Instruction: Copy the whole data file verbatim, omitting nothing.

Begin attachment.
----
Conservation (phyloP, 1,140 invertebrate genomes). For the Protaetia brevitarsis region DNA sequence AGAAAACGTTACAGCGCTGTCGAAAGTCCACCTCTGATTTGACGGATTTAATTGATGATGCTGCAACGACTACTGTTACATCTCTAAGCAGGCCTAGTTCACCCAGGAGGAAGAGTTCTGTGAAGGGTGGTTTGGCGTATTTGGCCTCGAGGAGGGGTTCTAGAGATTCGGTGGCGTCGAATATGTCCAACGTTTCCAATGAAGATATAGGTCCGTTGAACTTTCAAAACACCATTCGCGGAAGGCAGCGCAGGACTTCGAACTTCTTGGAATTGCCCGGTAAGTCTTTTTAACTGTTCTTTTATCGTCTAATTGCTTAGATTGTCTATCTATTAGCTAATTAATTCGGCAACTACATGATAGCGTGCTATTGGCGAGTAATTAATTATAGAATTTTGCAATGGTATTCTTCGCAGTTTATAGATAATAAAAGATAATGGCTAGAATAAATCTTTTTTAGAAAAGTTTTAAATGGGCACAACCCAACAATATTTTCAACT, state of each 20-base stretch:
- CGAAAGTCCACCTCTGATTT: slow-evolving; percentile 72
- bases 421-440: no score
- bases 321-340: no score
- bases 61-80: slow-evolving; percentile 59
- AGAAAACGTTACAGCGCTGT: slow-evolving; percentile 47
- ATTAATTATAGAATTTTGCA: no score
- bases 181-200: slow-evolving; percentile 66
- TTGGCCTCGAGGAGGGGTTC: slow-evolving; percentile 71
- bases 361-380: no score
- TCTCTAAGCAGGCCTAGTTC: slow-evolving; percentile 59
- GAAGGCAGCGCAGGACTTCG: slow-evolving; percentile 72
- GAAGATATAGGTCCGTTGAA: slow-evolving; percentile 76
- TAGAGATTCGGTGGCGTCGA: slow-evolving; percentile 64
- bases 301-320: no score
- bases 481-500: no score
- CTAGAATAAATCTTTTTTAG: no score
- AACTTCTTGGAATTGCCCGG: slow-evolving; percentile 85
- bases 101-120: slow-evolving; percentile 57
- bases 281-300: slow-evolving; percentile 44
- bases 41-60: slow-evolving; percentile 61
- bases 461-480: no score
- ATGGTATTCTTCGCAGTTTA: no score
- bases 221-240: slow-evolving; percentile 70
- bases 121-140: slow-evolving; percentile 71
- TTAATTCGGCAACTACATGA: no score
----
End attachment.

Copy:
Conservation (phyloP, 1,140 invertebrate genomes). For the Protaetia brevitarsis region DNA sequence AGAAAACGTTACAGCGCTGTCGAAAGTCCACCTCTGATTTGACGGATTTAATTGATGATGCTGCAACGACTACTGTTACATCTCTAAGCAGGCCTAGTTCACCCAGGAGGAAGAGTTCTGTGAAGGGTGGTTTGGCGTATTTGGCCTCGAGGAGGGGTTCTAGAGATTCGGTGGCGTCGAATATGTCCAACGTTTCCAATGAAGATATAGGTCCGTTGAACTTTCAAAACACCATTCGCGGAAGGCAGCGCAGGACTTCGAACTTCTTGGAATTGCCCGGTAAGTCTTTTTAACTGTTCTTTTATCGTCTAATTGCTTAGATTGTCTATCTATTAGCTAATTAATTCGGCAACTACATGATAGCGTGCTATTGGCGAGTAATTAATTATAGAATTTTGCAATGGTATTCTTCGCAGTTTATAGATAATAAAAGATAATGGCTAGAATAAATCTTTTTTAGAAAAGTTTTAAATGGGCACAACCCAACAATATTTTCAACT, state of each 20-base stretch:
- CGAAAGTCCACCTCTGATTT: slow-evolving; percentile 72
- bases 421-440: no score
- bases 321-340: no score
- bases 61-80: slow-evolving; percentile 59
- AGAAAACGTTACAGCGCTGT: slow-evolving; percentile 47
- ATTAATTATAGAATTTTGCA: no score
- bases 181-200: slow-evolving; percentile 66
- TTGGCCTCGAGGAGGGGTTC: slow-evolving; percentile 71
- bases 361-380: no score
- TCTCTAAGCAGGCCTAGTTC: slow-evolving; percentile 59
- GAAGGCAGCGCAGGACTTCG: slow-evolving; percentile 72
- GAAGATATAGGTCCGTTGAA: slow-evolving; percentile 76
- TAGAGATTCGGTGGCGTCGA: slow-evolving; percentile 64
- bases 301-320: no score
- bases 481-500: no score
- CTAGAATAAATCTTTTTTAG: no score
- AACTTCTTGGAATTGCCCGG: slow-evolving; percentile 85
- bases 101-120: slow-evolving; percentile 57
- bases 281-300: slow-evolving; percentile 44
- bases 41-60: slow-evolving; percentile 61
- bases 461-480: no score
- ATGGTATTCTTCGCAGTTTA: no score
- bases 221-240: slow-evolving; percentile 70
- bases 121-140: slow-evolving; percentile 71
- TTAATTCGGCAACTACATGA: no score